By: The Commentator Editorial Board  | 

Are YU’s Five Torot Just a Gimmick? They Don’t Need To Be.

If you have ever spoken to President Ari Berman, you have heard about the Five Torot. Highlighted during his 2017 investiture speech, the Five Torot are said to be Yeshiva University’s “five core Torah values” — truth, life, infinite human worth, compassion and redemption, corresponding to emet, chaim, adam, chesed and zion, respectively. Yet, with the Five Torot’s high promises, it begs the question: Are they just a gimmick?

People need not walk far in Midtown or Washington Heights to see the rainbow-colored banners spread across YU’s once-naked buildings, proclaiming to be the university’s “moral compass” and “guide toward a better future.” Over the past weeks, six-foot signs have popped up all around campus, including the library, residence halls and building lobbies. Just last week, Wilf Campus saw a crane plaster six solid-colored squares along the Amsterdam Avenue side of Rubin Hall, with five of them containing one of the Five Torot. This overbearing marketing makes it hard not to get cynical.

Slogans are easy. They’re catchy, memorable and hardly require any commitment. The difficult part is taking the form and giving it content, and more than four years since President Berman first mentioned the Five Torot, that seems to be the struggle.

As they currently stand, the Five Torot are an abstract talking point. Notwithstanding an occasional social media advertisement by YU or a speech by President Berman, the Five Torot play no role in campus life. On the off chance someone gives these Torah values a closer thought, they are left with lingering questions: What do the Five Torot mean for the YU community? How does YU demonstrate that these are its values? Do roshei yeshiva even agree that these are YU’s values? 

We admit that questions and critiques are always the easy part of any initiative (even one four years in the making). There are many ways for President Berman to make the Five Torot into something meaningful, but the following three are a good place to start:

First, use them to spearhead new initiatives. Simply declaring that YU believes humanity’s purpose is to “transform our world for the better and move history forward,” as in Torat Adam, is easy to say in a vacuum and, thus, means nothing. Instead, it needs to be concretized in real-world action. Take, for example, President Berman’s conversation with Sheikh Mohammad Al-Issa. That event was an opportunity to highlight such an idea, demonstrating how the university engages in interfaith work to bridge religious divides and move Jewish-Muslim relations forward. In that same vein, YU can organize rallies and advocacy trips to address critical issues, such as the Uighur genocide in Xinjiang, China, as Rabbi Yosef Blau did several years ago. Involving students, faculty and rebbeim can strengthen this even further.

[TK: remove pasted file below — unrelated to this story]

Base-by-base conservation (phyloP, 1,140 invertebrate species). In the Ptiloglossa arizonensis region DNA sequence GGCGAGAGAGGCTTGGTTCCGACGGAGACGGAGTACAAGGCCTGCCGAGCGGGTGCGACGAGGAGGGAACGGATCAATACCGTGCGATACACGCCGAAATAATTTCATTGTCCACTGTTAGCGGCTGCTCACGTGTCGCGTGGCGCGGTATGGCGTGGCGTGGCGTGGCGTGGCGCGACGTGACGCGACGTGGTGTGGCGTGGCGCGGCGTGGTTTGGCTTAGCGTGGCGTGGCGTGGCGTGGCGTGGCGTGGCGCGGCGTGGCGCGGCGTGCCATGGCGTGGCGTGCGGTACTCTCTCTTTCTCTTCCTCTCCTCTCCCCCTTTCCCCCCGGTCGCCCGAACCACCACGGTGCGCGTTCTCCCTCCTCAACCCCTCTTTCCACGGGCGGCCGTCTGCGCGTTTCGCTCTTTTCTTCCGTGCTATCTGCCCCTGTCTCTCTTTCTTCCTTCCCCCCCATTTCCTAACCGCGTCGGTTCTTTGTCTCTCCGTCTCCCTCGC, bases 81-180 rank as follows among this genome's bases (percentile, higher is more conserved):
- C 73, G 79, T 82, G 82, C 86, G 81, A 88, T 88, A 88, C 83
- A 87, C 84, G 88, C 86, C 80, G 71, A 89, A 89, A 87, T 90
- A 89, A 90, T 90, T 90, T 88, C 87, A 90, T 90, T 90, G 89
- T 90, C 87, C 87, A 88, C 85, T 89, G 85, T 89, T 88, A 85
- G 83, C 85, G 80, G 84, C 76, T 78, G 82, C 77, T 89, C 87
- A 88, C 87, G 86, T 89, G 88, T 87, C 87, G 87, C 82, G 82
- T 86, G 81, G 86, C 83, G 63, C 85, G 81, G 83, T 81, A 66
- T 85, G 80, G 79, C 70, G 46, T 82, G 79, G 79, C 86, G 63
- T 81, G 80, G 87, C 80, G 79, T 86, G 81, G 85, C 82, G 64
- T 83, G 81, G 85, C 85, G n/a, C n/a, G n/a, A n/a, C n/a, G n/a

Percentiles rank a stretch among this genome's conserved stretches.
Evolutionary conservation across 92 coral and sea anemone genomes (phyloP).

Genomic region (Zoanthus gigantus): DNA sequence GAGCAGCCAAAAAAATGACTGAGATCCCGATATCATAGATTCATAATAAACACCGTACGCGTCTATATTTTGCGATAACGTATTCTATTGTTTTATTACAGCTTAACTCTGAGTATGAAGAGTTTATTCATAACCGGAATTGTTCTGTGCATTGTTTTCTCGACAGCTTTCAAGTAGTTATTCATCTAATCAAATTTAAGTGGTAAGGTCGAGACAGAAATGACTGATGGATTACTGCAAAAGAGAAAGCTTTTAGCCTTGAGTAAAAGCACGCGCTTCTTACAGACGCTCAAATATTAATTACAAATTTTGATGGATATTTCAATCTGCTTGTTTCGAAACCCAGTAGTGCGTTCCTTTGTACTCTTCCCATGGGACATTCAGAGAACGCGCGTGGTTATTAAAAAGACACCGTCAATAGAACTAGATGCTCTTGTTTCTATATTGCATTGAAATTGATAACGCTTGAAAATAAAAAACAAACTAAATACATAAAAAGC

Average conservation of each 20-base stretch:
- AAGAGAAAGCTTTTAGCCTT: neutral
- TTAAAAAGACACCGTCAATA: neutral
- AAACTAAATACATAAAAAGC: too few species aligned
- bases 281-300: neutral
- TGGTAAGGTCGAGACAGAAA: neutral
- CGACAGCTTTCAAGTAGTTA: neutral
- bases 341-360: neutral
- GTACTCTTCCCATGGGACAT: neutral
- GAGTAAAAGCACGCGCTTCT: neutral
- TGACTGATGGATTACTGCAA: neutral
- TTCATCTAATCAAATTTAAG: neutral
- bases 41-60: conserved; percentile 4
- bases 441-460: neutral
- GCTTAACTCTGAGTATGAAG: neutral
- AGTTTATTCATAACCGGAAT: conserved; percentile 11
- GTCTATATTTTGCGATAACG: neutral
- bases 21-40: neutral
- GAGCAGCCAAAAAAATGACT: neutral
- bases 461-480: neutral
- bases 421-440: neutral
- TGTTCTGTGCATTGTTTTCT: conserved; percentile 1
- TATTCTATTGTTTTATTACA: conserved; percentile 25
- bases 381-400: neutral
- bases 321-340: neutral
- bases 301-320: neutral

Second, connect them to academics. Sadly, it’s an open secret that Torah Umadda is a dying element of the YU experience. Once the hallmark of our institution, this term has become the cynic’s favorite line and an idea alien to the average student’s experience. With the Five Torot, however, that can change. Introducing the Five Torot into the classroom can connect academics to a more holistic Torah view. Torat Emet, for example, notes that people of faith “believe the act of discovery is sacred, whether in the realm of philosophy, physics, economics or the study of the human mind.” Offering seminars or programs that directly synergize discovery and sanctity can encourage students to follow suit; Torat Emet is just one example of this. Aside from potentially transforming students’ academic experience, this approach has the added benefit of reviving Torah Umadda.

Third, make them religious. There are many values to be found in Torah, so selecting five to form the pillars of our institution seems a bit arbitrary. Naturally, it leaves us to wonder: What makes the Five Torot special? If they are nothing more than mere talking points for a Jewish institution, then the Five Torot don’t need much depth, but if they are to be the bedrock of Yeshiva University, they must be rooted in authentic Jewish thought. Explaining and illustrating how the Five Torot are integral to religious living — such as tefillah, talmud Torah and halakha —  cannot be overemphasized. Torah Umadda was not pioneered by President Emeritus Rabbi Norman Lamm z”l overnight, and if the Five Torot are to be anything religiously meaningful, they won’t be either.

We still await to see what President Berman plans to do with the Five Torot. As to the question of whether the Five Torot are just a gimmick, that remains to be seen. What we do know, though, is that they don’t need to be. For now, all we can do is wait for President Berman to answer the questions he posed more than four years ago: “What is Yeshiva University? What does it stand for?”

Editor’s Note: For an article to be designated under the byline of “The Commentator Editorial Board,” a minimum of 75% of editorial board members, including the editor in chief, are required to give their assent.